I would like to highlight, once more, feedback that I recently received from a friend in my PLN:
Encourage your children to plan for their holidays – what do they want to get out of their break? #agency is not just for school #vision #purpose are life skills #supportskills #pypchat #goalsetting #edchat https://t.co/bQI41YJAAc
— Olwen (@notjustup2u) December 21, 2017
Her words inspired me to the extent that I shared a follow-up post last week about how her words led me to a shift in personal action and mindset, and in which I publicly thanked her for being such an asset to my personal/professional learning.
Why? What was it about her feedback that led not only to change, but to even greater mutual respect?
After all, it’s not easy for any of us to hear when we might have fallen short. Yet it is crucial for us to recognize ways we can grow. So the art of giving feedback that inspires is an invaluable skill for us all in this age of information and communication. For those of us educators using social media platforms for some #diyPD, it’s especially helpful to consider the ways that will facilitate the best kinds of connection when we share our insights with one another.
Here are 5 questions we might ask ourselves:
#1: Is there a relationship? This is the #1 question in all contexts when working with people. If we turn up out of the blue without previously having made any efforts to know where the person across the table is coming from, we can bet that our insights won’t be as well received as they might otherwise have been. This is a particularly important question to ask ourselves as we work with our students.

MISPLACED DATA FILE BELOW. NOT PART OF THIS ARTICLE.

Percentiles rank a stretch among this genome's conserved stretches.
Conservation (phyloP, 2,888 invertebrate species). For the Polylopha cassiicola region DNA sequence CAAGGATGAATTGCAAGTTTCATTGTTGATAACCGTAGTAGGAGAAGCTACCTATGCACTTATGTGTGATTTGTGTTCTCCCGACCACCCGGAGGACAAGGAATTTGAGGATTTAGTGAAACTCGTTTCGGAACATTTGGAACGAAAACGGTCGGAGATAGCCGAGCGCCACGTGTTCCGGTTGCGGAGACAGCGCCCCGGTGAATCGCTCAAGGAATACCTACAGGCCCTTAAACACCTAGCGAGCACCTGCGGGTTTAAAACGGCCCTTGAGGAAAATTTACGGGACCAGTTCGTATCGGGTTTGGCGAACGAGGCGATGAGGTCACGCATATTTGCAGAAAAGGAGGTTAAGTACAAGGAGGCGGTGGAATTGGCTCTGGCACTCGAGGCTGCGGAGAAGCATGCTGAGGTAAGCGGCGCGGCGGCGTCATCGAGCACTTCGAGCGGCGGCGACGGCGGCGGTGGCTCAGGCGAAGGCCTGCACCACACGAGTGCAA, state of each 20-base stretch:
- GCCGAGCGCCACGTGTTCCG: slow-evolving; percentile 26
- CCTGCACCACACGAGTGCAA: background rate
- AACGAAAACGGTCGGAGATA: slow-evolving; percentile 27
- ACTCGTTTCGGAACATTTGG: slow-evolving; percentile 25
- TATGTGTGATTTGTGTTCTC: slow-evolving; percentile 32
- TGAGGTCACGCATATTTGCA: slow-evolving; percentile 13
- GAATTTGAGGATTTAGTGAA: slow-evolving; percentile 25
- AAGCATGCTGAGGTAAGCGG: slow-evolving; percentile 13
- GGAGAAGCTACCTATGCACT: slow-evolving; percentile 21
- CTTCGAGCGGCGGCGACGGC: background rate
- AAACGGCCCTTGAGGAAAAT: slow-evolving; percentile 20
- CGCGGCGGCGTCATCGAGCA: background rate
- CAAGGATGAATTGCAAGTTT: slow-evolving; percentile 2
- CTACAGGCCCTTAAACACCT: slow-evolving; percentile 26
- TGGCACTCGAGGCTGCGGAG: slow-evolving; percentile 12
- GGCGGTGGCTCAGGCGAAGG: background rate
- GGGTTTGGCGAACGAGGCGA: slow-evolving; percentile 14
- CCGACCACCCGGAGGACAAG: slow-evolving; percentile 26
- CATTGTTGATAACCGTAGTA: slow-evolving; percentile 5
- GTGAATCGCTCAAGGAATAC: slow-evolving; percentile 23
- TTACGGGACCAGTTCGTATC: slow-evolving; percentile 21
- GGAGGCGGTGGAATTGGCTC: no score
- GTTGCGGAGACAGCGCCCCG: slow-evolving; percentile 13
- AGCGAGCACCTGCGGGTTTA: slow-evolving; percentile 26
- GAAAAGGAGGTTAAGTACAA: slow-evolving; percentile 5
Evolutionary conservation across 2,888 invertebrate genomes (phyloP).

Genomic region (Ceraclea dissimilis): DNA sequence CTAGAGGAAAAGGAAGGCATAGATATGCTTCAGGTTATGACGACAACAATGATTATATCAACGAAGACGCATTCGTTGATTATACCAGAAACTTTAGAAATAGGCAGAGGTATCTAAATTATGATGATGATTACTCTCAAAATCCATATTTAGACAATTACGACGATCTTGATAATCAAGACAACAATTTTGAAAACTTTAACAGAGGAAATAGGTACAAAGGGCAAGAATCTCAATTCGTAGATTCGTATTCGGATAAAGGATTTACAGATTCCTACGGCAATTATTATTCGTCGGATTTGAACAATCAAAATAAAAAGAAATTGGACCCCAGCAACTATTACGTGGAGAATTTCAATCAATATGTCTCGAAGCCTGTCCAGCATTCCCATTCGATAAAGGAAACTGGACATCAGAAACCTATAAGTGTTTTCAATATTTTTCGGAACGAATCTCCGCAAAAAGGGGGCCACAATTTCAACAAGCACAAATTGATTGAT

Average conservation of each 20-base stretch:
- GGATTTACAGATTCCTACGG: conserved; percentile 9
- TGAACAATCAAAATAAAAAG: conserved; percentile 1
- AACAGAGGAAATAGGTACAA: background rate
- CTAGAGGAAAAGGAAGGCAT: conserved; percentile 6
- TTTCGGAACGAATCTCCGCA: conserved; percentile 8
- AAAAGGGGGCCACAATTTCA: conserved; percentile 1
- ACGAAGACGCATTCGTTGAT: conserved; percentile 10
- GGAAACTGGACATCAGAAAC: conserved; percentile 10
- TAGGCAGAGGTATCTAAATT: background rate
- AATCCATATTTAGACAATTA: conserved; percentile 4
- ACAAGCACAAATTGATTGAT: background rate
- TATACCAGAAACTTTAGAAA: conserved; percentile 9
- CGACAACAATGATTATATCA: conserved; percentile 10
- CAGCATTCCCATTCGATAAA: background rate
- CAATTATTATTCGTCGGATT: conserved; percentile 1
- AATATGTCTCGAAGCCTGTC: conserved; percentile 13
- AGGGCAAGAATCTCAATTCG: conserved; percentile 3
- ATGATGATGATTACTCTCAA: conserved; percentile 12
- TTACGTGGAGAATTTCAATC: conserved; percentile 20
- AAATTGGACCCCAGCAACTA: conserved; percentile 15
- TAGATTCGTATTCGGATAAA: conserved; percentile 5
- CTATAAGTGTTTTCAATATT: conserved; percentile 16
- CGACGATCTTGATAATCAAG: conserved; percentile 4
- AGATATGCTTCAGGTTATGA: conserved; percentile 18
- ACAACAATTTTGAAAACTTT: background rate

#2: Is there kindness? At first, this seems obvious, but it’s actually easy to take for granted amid the anonymity of social media–easy to forget that there’s a living, breathing, feeling person on the other end of our sometimes-harsh words. I’ve been surprised to read comments on larger educational websites like Edutopia where feedback quickly devolves to personal attacks or scorn. A good rule of thumb is, if you wouldn’t give that feedback in person to a colleague in your building, don’t give it on social media.
#3: Have you read the content in full? Whether the feedback is negative or positive, it’s important to have the full picture before imparting. This helps ensure our feedback is as relevant as possible.
#4: Are you genuinely curious? As long as we remain curious about one another’s work and opinions, we are much more likely to avoid assumptions, and to remain centered on growth over correction.
#5: Are you in the arena, too? This is derived from a quote from Brene Brown. Simply put:
Speaking of Brene Brown, I can’t ever write a blog post even remotely related to feedback without sharing her fabulous “Engaged Feedback Checklist.”
I am so grateful for those who have taken the time to give inspiring feedback that has helped me grow. How have you been inspired by others’ feedback as you seek learning in your PLN?
featured image: DeathToTheStockPhoto